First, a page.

>what/where are crank fixing threads?

    It's the bolt or nut that holds the crank arm on. Most are bolt-style today. M8x1 is the size used
    on square-taper spindles.

    --Paul
     
  4. On Tue, 11 Feb 2003 14:52:56 GMT, Paul Southworth wrote:
    > In article <[email protected]>, Martin Trautmann <[email protected]> wrote:
    > >
    > >from news:<[email protected]> I found:
    > >
    > >ISO: L_right = 18 +0.5/-0 mm L_left = 16 +0.5/-0 mm
    > >
    > > Dimension across flat 1.5mm from end: 12.6mm +0.02-0.05 Spindle end to bolt seat: Loose: 3mm
    > > Tightened: 1.5mm min. Crank fixing threads: Bolt-type M8x1 Nut-type M10x1.25 Crank bolt or
    > > nut size 14mm Dustcap threads M22x1
    > >
    > >what/where are crank fixing threads?
    >
    > It's the bolt or nut that holds the crank arm on. Most are bolt-style today. M8x1 is the size
    > used on square-taper spindles.

    Thanks - so the 14 mm is the outer width (the literal German translation would be key width) of the
    nut or six edge bolt.

    I was confused by standard non-bicycle versions, with 13 mm for M8 six edge bolts and 6 mm for M8
    Inbus / ISO 4762 or 17 mm for M10 nuts.

    Best regards Martin
     
  5. In article <[email protected]>, Martin Trautmann <[email protected]> wrote:
    >On Tue, 11 Feb 2003 14:52:56 GMT, Paul Southworth wrote:
    >> In article <[email protected]>, Martin Trautmann <[email protected]> wrote:
    >> >
    >> >from news:<[email protected]> I found:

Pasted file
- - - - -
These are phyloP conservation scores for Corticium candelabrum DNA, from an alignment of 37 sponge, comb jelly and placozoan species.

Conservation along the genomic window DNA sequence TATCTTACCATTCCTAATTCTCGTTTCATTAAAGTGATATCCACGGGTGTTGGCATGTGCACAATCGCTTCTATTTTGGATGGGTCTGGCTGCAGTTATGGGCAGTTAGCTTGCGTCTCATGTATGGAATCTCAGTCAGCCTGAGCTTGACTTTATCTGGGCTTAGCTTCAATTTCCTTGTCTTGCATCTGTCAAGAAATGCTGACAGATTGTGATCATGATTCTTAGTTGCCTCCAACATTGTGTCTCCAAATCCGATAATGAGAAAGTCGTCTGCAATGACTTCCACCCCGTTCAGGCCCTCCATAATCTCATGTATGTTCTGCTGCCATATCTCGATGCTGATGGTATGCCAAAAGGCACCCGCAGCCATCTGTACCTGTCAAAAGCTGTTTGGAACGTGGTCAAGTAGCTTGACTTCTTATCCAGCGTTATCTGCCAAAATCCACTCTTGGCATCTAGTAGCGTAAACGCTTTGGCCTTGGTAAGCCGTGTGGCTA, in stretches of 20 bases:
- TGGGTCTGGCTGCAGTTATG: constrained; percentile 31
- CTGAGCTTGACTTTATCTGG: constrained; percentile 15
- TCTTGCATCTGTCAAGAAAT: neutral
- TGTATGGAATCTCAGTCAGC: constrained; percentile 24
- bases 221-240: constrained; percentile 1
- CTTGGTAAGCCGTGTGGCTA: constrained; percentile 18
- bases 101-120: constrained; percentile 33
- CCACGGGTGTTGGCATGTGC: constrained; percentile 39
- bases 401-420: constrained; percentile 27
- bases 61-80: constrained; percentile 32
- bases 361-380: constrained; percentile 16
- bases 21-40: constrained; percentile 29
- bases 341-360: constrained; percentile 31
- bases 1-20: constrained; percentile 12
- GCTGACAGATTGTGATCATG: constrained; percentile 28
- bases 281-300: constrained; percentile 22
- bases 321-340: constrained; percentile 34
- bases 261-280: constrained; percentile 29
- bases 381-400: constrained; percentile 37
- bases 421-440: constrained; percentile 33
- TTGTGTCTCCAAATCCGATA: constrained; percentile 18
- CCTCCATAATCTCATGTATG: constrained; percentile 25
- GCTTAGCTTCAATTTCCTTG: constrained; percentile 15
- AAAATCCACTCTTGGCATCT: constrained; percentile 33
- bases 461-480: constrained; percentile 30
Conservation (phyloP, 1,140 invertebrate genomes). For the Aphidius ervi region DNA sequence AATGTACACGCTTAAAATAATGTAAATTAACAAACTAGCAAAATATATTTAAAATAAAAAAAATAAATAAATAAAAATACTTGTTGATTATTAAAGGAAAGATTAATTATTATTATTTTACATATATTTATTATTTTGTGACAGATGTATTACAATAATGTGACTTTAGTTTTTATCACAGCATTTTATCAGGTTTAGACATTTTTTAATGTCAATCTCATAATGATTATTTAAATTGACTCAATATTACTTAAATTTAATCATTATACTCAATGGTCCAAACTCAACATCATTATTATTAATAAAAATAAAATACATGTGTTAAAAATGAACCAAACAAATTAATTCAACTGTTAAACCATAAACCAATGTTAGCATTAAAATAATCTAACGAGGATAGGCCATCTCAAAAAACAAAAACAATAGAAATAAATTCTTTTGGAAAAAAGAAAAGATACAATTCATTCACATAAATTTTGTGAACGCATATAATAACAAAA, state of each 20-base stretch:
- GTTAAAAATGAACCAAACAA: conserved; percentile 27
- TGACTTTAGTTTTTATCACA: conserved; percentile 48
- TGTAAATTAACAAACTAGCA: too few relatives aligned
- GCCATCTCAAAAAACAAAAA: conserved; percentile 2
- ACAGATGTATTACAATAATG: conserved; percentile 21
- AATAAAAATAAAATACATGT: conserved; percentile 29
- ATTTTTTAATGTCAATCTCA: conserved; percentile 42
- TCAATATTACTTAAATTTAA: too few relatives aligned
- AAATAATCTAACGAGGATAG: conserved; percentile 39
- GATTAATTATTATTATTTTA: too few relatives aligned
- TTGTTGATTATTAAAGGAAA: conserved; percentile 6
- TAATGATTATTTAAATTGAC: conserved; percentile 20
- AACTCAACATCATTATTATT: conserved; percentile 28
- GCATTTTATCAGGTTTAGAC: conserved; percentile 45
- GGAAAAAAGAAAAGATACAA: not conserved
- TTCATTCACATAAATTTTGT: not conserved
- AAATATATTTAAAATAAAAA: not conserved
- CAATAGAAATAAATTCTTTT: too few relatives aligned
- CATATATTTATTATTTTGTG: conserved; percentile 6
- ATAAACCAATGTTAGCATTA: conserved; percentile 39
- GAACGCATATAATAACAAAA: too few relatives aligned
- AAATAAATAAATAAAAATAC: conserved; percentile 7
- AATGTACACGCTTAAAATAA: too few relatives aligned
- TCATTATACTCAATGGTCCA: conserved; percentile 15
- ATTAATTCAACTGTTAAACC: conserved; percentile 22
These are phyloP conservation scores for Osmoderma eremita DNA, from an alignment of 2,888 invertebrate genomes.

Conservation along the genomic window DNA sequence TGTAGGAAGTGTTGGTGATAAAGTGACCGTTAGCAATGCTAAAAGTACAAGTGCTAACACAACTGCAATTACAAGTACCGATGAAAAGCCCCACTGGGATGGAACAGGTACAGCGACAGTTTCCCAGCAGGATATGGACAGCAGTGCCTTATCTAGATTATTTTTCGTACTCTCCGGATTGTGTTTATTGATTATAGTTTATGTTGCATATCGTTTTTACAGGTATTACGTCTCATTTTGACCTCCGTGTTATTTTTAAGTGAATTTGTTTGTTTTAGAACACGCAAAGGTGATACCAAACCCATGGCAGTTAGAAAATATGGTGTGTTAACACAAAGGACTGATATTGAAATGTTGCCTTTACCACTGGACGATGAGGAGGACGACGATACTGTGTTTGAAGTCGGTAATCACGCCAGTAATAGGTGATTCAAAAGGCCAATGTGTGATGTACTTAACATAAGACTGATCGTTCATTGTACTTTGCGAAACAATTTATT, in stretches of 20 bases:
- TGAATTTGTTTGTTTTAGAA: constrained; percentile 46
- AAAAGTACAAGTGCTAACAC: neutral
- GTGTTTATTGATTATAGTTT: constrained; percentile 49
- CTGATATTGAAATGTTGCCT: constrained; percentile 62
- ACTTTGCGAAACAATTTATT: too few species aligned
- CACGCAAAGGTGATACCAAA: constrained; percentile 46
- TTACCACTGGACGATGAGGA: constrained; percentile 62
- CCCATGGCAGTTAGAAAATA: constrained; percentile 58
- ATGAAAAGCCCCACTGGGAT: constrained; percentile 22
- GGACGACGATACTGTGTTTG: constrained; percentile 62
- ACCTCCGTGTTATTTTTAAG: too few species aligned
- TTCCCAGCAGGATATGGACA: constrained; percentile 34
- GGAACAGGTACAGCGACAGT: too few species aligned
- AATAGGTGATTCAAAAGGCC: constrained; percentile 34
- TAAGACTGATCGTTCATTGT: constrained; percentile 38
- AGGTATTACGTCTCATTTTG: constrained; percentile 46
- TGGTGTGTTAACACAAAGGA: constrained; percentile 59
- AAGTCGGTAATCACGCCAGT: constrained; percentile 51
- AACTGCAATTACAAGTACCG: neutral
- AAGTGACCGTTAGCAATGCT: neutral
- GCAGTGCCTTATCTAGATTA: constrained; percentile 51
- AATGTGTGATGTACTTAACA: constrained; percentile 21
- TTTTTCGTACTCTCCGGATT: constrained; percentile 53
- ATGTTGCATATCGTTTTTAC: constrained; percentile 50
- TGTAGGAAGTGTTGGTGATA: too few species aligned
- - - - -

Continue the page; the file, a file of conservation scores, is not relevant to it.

>> >
    >> >ISO: L_right = 18 +0.5/-0 mm L_left = 16 +0.5/-0 mm
    >> >
    >> > Dimension across flat 1.5mm from end: 12.6mm +0.02-0.05 Spindle end to bolt seat: Loose: 3mm
    >> > Tightened: 1.5mm min. Crank fixing threads: Bolt-type M8x1 Nut-type M10x1.25 Crank bolt or
    >> > nut size 14mm Dustcap threads M22x1
    >> >
    >> >what/where are crank fixing threads?
    >>
    >> It's the bolt or nut that holds the crank arm on. Most are bolt-style today. M8x1 is the size
    >> used on square-taper spindles.
    >
    >Thanks - so the 14 mm is the outer width (the literal German translation would be key width) of the
    >nut or six edge bolt.

    14mm is the size of the socket you use to tighten the bolt.

    15mm also exists but not as common.

    --Paul
     
  6. A Muzi

    A Muzi Guest

    "Martin Trautmann" <[email protected]> wrote in message
    news:[email protected]...
    >
    > Hi all,
    >
    > do you know any overview of tapered squares of bottom brackets and cranks?
    >
    > I got one here that is e.g.
    >
    > +---------- +/////////|
    > | )
    > +====\ ) ^ | || ) M | || ) v +====/ )
    > | )
    > +\\\\\\\\\| +----------
    >
    > ^W_o ^W_i
    >
    > <--- L --->
    >
    > huh, this asci art is pretty ugly. Sorry, this is NOT a thread on the spindle, but shall be read
    > as a slightly tapered square (/// \\\). Check
    > e.g. http://www.sheldonbrown.com/harris/images/ta-bb-axles.gif for a better drawing - the picture
    > above shows the crank screw thread as well.
    >
    > An old bottom bracket here has e.g. an outer size W_o = 13.0 mm, inner size W_i = 14.0 mm, and a
    > square length L = 15.0 mm
    >
    > This square length L is measured from W_o to W_i, which is slightly biased. The angle of the
    > square is alpha = arc sin ((W_o - W_i) / L), alpha = 3.8 deg
    >